All of the hogs were crossbred from heritage breeds, including Ossabaw Island, Mulefoot, and Mangalitsa among others. These were selected for their ability to thrive on pasture. Despite their slower growing tendencies, they “received very little supplemental grain,” Hoch said.
The pigs were fed apple pumice, waste colostrum from a nearby dairy, some grain, waste food from a commercial kitchen, and cider waste, in addition to the pasture foraging. They were then rotated through the apple and other fruit orchards after harvest, to eat the windfalls, clearing the orchard floor.
“The key is to move them carefully,” Hoch said. “Time their moves so that they’ll just eat the dropped fruit and before they start rooting.”
The pigs do very little damage to orchard trees, Hoch said. “They usually don’t damage the trees very much, but they will turn over the soil. In some blocks… post-harvest, I’ve let them completely turn over the soil for us.”
This allows him to disk the field, quicker than mowing, and the orchard is smooth. The pigs are rotated into strawberries, brambles, plums, apricots and all the other fruits post-harvest, as well as through the apples.
With brambles, the pigs will graze the fruit off the ground post-harvest, as well as any remaining in the bushes. The concern is that the pigs will eat the raspberry roots, and they need to be rotated before doing so.
The amount of fruit available, the size and quality of pasture in the fruit plot, and the ultimate goal of using the pigs on the orchard floor all are important when considering when to rotate the pigs. The size of the pigs matter, too. Pigs will eat the fallen fruit first, and they really like clover. They tend to eat legumes next, then forbs and grasses, before they start to root, Hoch said, based on his observations.
“We put the animals in mostly post-harvest,” but they are also used after hand-thinning fruits or during the natural June drop of apples, Hoch said.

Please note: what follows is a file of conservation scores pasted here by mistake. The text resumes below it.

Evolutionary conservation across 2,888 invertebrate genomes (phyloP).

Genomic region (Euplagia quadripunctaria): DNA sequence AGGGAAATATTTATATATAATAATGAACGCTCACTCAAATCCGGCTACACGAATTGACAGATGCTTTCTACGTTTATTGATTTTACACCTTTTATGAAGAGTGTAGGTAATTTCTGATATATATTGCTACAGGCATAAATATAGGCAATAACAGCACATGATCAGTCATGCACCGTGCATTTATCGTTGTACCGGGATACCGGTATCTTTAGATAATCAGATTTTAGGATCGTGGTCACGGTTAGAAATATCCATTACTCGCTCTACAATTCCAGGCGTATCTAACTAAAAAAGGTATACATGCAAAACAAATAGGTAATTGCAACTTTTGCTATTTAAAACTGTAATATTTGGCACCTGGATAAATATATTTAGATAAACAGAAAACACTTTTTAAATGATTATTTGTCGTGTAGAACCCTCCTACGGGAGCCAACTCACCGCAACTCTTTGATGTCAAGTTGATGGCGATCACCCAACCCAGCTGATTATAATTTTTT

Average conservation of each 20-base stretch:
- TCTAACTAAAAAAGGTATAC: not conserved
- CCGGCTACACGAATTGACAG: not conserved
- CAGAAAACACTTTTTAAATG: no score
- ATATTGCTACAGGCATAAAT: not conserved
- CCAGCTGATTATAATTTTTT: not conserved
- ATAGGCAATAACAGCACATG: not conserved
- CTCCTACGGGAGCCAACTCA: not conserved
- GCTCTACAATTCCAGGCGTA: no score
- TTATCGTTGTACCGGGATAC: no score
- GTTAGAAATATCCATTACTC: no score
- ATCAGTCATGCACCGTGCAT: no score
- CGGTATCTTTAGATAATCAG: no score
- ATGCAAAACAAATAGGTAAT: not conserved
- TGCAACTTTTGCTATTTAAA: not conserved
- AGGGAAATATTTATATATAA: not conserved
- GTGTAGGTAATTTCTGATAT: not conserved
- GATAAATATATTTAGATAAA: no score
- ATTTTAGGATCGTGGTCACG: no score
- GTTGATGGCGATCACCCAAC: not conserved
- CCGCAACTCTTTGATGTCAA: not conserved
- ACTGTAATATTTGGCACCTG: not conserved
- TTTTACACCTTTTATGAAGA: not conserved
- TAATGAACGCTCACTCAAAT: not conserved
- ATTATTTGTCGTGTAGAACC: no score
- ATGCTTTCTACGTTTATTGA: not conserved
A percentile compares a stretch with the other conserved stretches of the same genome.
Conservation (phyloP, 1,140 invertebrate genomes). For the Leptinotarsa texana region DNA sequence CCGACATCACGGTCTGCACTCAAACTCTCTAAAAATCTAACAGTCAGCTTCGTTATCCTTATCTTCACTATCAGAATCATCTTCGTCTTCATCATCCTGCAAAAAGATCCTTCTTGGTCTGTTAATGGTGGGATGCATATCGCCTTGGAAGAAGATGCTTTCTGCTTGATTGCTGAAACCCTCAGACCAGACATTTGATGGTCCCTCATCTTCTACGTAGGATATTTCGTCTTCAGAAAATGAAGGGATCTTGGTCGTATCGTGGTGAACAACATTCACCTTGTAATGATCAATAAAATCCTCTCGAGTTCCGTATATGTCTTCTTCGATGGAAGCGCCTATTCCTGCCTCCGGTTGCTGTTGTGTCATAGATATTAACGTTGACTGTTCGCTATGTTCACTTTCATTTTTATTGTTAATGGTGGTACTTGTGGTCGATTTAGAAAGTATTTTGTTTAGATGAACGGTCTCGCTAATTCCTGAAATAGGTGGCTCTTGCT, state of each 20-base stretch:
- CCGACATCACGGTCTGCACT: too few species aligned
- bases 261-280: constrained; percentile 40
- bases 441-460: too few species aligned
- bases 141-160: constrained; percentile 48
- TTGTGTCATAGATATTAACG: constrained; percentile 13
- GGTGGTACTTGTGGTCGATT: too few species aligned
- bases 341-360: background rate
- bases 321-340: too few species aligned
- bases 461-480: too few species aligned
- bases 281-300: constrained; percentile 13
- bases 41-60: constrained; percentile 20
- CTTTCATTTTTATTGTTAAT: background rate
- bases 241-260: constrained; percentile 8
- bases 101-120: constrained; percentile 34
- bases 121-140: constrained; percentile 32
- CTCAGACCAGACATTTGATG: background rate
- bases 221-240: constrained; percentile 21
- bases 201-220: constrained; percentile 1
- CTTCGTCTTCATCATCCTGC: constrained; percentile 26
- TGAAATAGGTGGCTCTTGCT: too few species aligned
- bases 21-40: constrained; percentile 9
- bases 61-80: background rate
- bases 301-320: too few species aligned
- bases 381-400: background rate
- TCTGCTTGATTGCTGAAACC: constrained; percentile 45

Pigs are raised for one year, growing to 150 lb. slaughter weight, and processed for retail cuts and for the freezer trade. Retail cuts sold through the farmers’ market or from the on-farm store netted about $500 per pig, while custom slaughter pigs pre-sold by the whole or half pig netted $420/pig. The retail cuts required storage costs, labor and time to sell the meat, and did result in some unpopular and hard to sell cuts. The custom trade did not have those concerns, so the lower per pig profit was offset to some degree.
The goal of the project was to help other producers decide if they wanted to pasture animals in fruit orchards, and provide some guidance as to the costs and the expected income from doing so. Because each farm situation is unique, Hoch compiled his fencing costs, and then extrapolated those costs for situations where no fencing existed at all.
If done from scratch, a four-acre plot would require about $1700 in fencing materials, he said. Fifty acres of perimeter fencing, from scratch, would carry a price tag of roughly $5000.
His own project required 4,870 feet of inner fencing to create 12 permanent paddocks within the existing windbreak-divided orchards. This took 120 hours of labor, and cost just over $3000 in fencing materials.
There are some studies looking at how pests are reduced when pigs are pastured in orchards. The pigs can interrupt the life cycle of many pests. While Hoch has not studied this formally in his own orchard, “it’s one of many tools that we have to use in organic production.”
“I think there is potential to make this work,” Hoch said of pastured pigs in perennial fruit orchards. “The more fencing you put in, the less labor you have, the more quickly you can move the animals, and the less chance to having damage to your main crops.”